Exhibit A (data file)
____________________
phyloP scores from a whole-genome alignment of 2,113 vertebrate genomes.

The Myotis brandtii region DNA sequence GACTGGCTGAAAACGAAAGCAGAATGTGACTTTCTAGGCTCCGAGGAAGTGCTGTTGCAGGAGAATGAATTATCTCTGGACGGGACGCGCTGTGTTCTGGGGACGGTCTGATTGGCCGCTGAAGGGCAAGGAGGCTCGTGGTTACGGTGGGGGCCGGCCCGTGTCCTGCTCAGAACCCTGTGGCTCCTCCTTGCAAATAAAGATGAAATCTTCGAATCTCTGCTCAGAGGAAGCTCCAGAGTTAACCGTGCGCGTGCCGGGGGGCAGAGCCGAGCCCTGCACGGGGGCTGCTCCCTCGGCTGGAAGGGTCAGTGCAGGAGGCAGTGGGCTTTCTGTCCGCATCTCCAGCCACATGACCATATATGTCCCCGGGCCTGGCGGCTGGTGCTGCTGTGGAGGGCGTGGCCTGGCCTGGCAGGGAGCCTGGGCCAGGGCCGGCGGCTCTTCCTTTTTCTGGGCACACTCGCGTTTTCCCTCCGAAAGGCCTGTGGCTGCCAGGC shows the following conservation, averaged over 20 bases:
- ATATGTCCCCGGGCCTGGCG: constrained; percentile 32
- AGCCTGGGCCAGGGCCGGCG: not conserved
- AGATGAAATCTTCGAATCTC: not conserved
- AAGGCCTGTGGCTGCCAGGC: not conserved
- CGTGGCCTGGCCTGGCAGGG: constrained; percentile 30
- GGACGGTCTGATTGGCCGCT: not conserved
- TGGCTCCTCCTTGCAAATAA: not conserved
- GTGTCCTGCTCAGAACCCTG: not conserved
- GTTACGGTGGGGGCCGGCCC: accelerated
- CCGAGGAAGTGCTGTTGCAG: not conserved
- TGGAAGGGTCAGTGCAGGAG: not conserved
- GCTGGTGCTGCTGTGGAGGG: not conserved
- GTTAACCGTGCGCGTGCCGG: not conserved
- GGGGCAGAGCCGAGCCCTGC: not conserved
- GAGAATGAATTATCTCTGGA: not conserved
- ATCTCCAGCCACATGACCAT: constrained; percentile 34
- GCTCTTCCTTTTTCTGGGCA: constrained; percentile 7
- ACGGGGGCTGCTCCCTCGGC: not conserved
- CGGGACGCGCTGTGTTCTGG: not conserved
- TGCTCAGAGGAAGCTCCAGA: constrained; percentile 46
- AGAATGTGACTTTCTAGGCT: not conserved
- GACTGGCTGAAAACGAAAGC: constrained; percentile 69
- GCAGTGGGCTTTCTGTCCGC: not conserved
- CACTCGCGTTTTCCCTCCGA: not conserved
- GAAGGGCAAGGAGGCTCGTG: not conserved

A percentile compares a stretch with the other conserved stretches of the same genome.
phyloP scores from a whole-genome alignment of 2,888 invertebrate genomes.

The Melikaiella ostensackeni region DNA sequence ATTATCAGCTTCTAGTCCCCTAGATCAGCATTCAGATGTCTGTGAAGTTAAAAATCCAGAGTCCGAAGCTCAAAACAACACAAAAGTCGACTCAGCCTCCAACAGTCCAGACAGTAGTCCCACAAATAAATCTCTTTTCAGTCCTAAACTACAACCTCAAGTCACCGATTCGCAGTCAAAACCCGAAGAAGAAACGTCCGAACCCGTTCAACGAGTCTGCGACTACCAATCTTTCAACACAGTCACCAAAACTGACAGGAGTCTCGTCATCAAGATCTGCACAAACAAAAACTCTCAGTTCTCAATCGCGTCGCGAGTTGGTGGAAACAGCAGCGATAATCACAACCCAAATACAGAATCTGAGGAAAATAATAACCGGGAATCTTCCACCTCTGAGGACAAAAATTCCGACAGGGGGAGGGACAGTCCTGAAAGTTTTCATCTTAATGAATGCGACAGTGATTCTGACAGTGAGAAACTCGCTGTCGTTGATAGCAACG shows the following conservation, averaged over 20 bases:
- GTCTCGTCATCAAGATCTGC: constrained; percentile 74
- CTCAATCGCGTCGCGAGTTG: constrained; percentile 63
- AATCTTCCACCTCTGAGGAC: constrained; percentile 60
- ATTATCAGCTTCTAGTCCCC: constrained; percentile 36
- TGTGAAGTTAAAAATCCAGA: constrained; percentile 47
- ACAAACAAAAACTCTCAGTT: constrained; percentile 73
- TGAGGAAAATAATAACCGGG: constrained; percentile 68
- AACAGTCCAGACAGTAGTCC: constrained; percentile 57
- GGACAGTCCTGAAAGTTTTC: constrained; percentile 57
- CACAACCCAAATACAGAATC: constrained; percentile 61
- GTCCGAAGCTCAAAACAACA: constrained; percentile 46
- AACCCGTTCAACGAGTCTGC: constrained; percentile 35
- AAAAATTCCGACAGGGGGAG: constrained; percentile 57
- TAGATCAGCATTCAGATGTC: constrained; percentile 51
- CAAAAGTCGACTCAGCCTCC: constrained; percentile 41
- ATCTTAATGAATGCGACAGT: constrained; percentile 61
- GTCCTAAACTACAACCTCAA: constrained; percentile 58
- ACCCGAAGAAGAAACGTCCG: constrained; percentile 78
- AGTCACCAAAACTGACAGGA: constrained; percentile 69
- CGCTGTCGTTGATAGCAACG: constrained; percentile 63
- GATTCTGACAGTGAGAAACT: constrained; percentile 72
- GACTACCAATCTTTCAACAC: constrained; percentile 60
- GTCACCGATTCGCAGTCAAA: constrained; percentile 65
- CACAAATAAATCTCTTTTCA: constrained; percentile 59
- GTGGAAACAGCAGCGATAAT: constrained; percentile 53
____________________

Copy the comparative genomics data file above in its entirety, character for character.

phyloP scores from a whole-genome alignment of 2,113 vertebrate genomes.

The Myotis brandtii region DNA sequence GACTGGCTGAAAACGAAAGCAGAATGTGACTTTCTAGGCTCCGAGGAAGTGCTGTTGCAGGAGAATGAATTATCTCTGGACGGGACGCGCTGTGTTCTGGGGACGGTCTGATTGGCCGCTGAAGGGCAAGGAGGCTCGTGGTTACGGTGGGGGCCGGCCCGTGTCCTGCTCAGAACCCTGTGGCTCCTCCTTGCAAATAAAGATGAAATCTTCGAATCTCTGCTCAGAGGAAGCTCCAGAGTTAACCGTGCGCGTGCCGGGGGGCAGAGCCGAGCCCTGCACGGGGGCTGCTCCCTCGGCTGGAAGGGTCAGTGCAGGAGGCAGTGGGCTTTCTGTCCGCATCTCCAGCCACATGACCATATATGTCCCCGGGCCTGGCGGCTGGTGCTGCTGTGGAGGGCGTGGCCTGGCCTGGCAGGGAGCCTGGGCCAGGGCCGGCGGCTCTTCCTTTTTCTGGGCACACTCGCGTTTTCCCTCCGAAAGGCCTGTGGCTGCCAGGC shows the following conservation, averaged over 20 bases:
- ATATGTCCCCGGGCCTGGCG: constrained; percentile 32
- AGCCTGGGCCAGGGCCGGCG: not conserved
- AGATGAAATCTTCGAATCTC: not conserved
- AAGGCCTGTGGCTGCCAGGC: not conserved
- CGTGGCCTGGCCTGGCAGGG: constrained; percentile 30
- GGACGGTCTGATTGGCCGCT: not conserved
- TGGCTCCTCCTTGCAAATAA: not conserved
- GTGTCCTGCTCAGAACCCTG: not conserved
- GTTACGGTGGGGGCCGGCCC: accelerated
- CCGAGGAAGTGCTGTTGCAG: not conserved
- TGGAAGGGTCAGTGCAGGAG: not conserved
- GCTGGTGCTGCTGTGGAGGG: not conserved
- GTTAACCGTGCGCGTGCCGG: not conserved
- GGGGCAGAGCCGAGCCCTGC: not conserved
- GAGAATGAATTATCTCTGGA: not conserved
- ATCTCCAGCCACATGACCAT: constrained; percentile 34
- GCTCTTCCTTTTTCTGGGCA: constrained; percentile 7
- ACGGGGGCTGCTCCCTCGGC: not conserved
- CGGGACGCGCTGTGTTCTGG: not conserved
- TGCTCAGAGGAAGCTCCAGA: constrained; percentile 46
- AGAATGTGACTTTCTAGGCT: not conserved
- GACTGGCTGAAAACGAAAGC: constrained; percentile 69
- GCAGTGGGCTTTCTGTCCGC: not conserved
- CACTCGCGTTTTCCCTCCGA: not conserved
- GAAGGGCAAGGAGGCTCGTG: not conserved

A percentile compares a stretch with the other conserved stretches of the same genome.
phyloP scores from a whole-genome alignment of 2,888 invertebrate genomes.

The Melikaiella ostensackeni region DNA sequence ATTATCAGCTTCTAGTCCCCTAGATCAGCATTCAGATGTCTGTGAAGTTAAAAATCCAGAGTCCGAAGCTCAAAACAACACAAAAGTCGACTCAGCCTCCAACAGTCCAGACAGTAGTCCCACAAATAAATCTCTTTTCAGTCCTAAACTACAACCTCAAGTCACCGATTCGCAGTCAAAACCCGAAGAAGAAACGTCCGAACCCGTTCAACGAGTCTGCGACTACCAATCTTTCAACACAGTCACCAAAACTGACAGGAGTCTCGTCATCAAGATCTGCACAAACAAAAACTCTCAGTTCTCAATCGCGTCGCGAGTTGGTGGAAACAGCAGCGATAATCACAACCCAAATACAGAATCTGAGGAAAATAATAACCGGGAATCTTCCACCTCTGAGGACAAAAATTCCGACAGGGGGAGGGACAGTCCTGAAAGTTTTCATCTTAATGAATGCGACAGTGATTCTGACAGTGAGAAACTCGCTGTCGTTGATAGCAACG shows the following conservation, averaged over 20 bases:
- GTCTCGTCATCAAGATCTGC: constrained; percentile 74
- CTCAATCGCGTCGCGAGTTG: constrained; percentile 63
- AATCTTCCACCTCTGAGGAC: constrained; percentile 60
- ATTATCAGCTTCTAGTCCCC: constrained; percentile 36
- TGTGAAGTTAAAAATCCAGA: constrained; percentile 47
- ACAAACAAAAACTCTCAGTT: constrained; percentile 73
- TGAGGAAAATAATAACCGGG: constrained; percentile 68
- AACAGTCCAGACAGTAGTCC: constrained; percentile 57
- GGACAGTCCTGAAAGTTTTC: constrained; percentile 57
- CACAACCCAAATACAGAATC: constrained; percentile 61
- GTCCGAAGCTCAAAACAACA: constrained; percentile 46
- AACCCGTTCAACGAGTCTGC: constrained; percentile 35
- AAAAATTCCGACAGGGGGAG: constrained; percentile 57
- TAGATCAGCATTCAGATGTC: constrained; percentile 51
- CAAAAGTCGACTCAGCCTCC: constrained; percentile 41
- ATCTTAATGAATGCGACAGT: constrained; percentile 61
- GTCCTAAACTACAACCTCAA: constrained; percentile 58
- ACCCGAAGAAGAAACGTCCG: constrained; percentile 78
- AGTCACCAAAACTGACAGGA: constrained; percentile 69
- CGCTGTCGTTGATAGCAACG: constrained; percentile 63
- GATTCTGACAGTGAGAAACT: constrained; percentile 72
- GACTACCAATCTTTCAACAC: constrained; percentile 60
- GTCACCGATTCGCAGTCAAA: constrained; percentile 65
- CACAAATAAATCTCTTTTCA: constrained; percentile 59
- GTGGAAACAGCAGCGATAAT: constrained; percentile 53